Duty to workers
My first year as a rabbi, I traveled to Immokalee, Fla., with the Jewish human rights organization T’ruah to see the work of the Coalition of Immokalee Workers. I was deeply moved by their worker-led strategies to protect human rights for farm workers in corporate supply chains.
Today, I’m traveling again — this time, to Dublin, Ohio, to exercise my right as a Wendy’s shareholder to speak at our annual meeting. I make the 10-hour drive because Wendy’s is the only major American fast-food chain that hasn’t joined the CIW’s Fair Food Program, which has been lauded by the White House and United Nations as an effective protection against human trafficking and worker exploitation.
The Talmud (Bava Metzia 83a) says that employers may not overwork their employees and that employees have a right to stand up for themselves. And Leviticus 25:35 teaches, “If your brother falls low, and you have power to help him, you shall strengthen him.” So it is my Jewish responsibility to respond when my friends at the CIW ask for help.
Thus, I go to the Wendy’s shareholders meeting with one simple question: When will Wendy’s join the Fair Food Program?
Time to focus
As a nation, we have a large number of dire situations to address. Many of these issues will influence our direction for the future and affect our standing in the world.
Whether you are a Democrat or a Republican, these issues should be critically important to you, and addressing them should be the highest priorities for our country.
Distracted from seriously addressing these issues, we focus on the drama unfolding in Washington, D.C., making sure we know the latest of who did what to whom. The powerful news media fuel the frenzy and distort the priorities of what’s important.
We are the only ones who can change this. It is critically important we support the government we have put into place, stop feeding into the news frenzy and demand our elected officials address the serious business at hand. This is about getting things done, not feeding into the game of politics.
While we are frittering away our time, other powerful nations are aggressively filling the void we are leaving in the world. There will be consequences for our lack of action.
Let’s just hope it’s not too late to get started.
The real reason
Rep. Kevin Yoder’s guest commentary, “American Health Care Act will lower costs, offer choice” (May 10, 13A) is a masterpiece of misreprentations that Republicans have used to undermine the Affordable Care Act.
One such talking point from the column is that insurance companies are leaving the marketplace because of ballooning costs due to Obamacare regulations.
Not only is there no evidence that regulations are the culprit, but a federal judge ruled in January that Aetna, the third-largest insurer in the U.S., lied when it declared it was pulling out of 15 states because it was losing too much money on the Obamacare exchanges. The judge ruled, based on evidence, that the real reason Aetna pulled out of markets was to improve its chances of a merger with Humana, so it could say it does not compete in those markets.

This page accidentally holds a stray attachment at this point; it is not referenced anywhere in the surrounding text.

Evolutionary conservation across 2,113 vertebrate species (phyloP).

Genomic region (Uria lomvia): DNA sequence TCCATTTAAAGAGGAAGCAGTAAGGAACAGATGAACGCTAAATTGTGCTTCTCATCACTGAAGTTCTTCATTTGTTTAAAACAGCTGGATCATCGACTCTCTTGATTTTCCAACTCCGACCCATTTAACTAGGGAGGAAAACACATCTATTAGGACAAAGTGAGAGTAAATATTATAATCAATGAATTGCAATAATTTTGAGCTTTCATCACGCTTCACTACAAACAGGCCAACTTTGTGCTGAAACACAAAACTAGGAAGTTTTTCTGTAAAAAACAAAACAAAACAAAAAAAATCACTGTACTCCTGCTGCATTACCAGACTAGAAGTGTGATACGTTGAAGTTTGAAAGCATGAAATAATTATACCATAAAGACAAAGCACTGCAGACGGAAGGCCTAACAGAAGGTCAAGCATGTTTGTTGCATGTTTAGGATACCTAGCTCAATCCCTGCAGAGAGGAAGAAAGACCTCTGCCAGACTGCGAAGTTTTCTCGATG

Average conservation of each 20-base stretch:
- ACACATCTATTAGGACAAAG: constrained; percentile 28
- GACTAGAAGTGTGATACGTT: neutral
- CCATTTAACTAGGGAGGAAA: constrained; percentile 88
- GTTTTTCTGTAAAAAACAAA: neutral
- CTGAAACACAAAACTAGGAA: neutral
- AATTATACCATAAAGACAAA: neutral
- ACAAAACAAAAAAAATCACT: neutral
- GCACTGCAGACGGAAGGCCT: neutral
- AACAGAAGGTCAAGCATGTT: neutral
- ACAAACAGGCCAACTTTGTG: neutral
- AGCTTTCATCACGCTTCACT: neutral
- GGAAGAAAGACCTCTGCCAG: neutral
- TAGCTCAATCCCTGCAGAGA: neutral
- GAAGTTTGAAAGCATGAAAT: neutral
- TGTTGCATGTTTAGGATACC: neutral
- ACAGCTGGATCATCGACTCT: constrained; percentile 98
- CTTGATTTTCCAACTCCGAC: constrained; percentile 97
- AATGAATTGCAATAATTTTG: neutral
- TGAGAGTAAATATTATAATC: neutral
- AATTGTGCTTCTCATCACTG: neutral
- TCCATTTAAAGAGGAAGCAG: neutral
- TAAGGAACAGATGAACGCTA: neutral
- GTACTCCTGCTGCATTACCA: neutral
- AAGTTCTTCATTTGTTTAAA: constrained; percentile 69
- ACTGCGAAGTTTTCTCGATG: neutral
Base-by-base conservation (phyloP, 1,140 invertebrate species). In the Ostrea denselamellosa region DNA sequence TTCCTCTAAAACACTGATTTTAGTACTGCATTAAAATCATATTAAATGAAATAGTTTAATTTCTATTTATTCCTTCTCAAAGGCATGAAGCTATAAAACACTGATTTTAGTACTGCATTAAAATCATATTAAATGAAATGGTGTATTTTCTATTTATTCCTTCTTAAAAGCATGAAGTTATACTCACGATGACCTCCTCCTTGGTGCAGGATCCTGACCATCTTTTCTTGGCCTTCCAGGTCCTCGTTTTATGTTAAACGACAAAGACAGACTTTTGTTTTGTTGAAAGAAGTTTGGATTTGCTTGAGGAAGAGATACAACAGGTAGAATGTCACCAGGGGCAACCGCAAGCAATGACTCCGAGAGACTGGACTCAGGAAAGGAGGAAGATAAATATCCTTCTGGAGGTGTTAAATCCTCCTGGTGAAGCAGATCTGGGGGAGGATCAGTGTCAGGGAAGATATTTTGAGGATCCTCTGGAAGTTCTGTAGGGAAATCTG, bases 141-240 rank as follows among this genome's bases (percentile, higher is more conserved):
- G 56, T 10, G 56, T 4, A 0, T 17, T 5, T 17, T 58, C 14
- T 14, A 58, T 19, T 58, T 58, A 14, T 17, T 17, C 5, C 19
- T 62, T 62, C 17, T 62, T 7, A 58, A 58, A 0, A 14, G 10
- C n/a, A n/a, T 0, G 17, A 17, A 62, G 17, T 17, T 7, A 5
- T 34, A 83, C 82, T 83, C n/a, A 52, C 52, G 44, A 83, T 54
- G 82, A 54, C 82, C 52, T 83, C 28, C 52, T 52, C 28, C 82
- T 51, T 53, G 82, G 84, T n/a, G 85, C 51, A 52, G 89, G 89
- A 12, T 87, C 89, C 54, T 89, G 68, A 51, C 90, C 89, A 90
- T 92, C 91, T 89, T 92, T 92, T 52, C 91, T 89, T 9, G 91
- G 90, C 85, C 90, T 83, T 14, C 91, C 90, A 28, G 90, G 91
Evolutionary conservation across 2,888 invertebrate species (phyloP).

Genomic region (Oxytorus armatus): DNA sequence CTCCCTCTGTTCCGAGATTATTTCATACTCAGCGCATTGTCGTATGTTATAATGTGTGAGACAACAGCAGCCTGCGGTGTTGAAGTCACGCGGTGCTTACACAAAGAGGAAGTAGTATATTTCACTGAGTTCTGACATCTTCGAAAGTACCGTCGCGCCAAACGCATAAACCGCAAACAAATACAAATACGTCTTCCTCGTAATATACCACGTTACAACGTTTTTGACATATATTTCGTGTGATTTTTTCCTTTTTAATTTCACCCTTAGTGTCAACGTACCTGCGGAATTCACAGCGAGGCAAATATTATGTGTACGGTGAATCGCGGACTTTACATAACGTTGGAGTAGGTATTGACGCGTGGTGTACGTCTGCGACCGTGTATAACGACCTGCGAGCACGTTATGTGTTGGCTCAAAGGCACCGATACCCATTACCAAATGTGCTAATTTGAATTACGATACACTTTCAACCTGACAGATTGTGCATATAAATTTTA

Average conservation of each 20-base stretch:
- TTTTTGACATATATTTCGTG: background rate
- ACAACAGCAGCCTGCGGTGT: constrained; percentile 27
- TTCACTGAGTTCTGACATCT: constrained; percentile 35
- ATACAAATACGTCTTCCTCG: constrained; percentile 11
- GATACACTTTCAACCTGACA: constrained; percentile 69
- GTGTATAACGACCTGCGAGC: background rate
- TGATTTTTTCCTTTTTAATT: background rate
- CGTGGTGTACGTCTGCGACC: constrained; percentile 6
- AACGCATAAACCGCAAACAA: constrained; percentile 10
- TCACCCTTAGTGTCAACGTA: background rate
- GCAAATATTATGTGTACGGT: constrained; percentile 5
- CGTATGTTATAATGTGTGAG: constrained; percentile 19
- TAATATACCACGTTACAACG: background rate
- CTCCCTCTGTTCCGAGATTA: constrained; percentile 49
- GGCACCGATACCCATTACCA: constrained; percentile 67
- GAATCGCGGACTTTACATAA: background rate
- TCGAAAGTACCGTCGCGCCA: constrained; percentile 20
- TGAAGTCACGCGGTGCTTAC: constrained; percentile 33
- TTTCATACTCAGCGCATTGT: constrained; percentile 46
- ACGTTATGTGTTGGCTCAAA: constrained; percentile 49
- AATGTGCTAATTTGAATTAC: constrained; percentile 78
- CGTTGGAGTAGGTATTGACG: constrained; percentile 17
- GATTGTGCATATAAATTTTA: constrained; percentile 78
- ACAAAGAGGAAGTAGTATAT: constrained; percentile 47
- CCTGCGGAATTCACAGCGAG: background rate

Catching politicians making false declarations is unfortunately too common. But when it affects the lives of their constituents, they must be held accountable.
Yoder takes action
Thank you, Rep. Kevin Yoder, for keeping your promise.
There’s a reason Congress has approval ratings in the single digits. Simply put, our representatives make promises they can’t keep. That’s why your vote for the American Health Care Act is a great example of a member of Congress actually keeping his promise to the voters of his district and the American people.
For years, we heard Republicans say that fixing our broken health care system was a top priority but they never took action.
Now, just months after an election where the American people made it clear they are sick and tired of Washington dysfunction, House Republicans have fast-tracked a bold plan. This proposal will cut premiums while also cutting the deficit and finally get government out of our personal medical decisions.
This plan will inject needed competition back to the market. It will also remove expensive government regulations and still protect people with preexisting conditions.
The American Health Care Act is an important first step toward a promise kept and a shining example to all of us who want a fair and competent health care system.
Thanks again for your courage.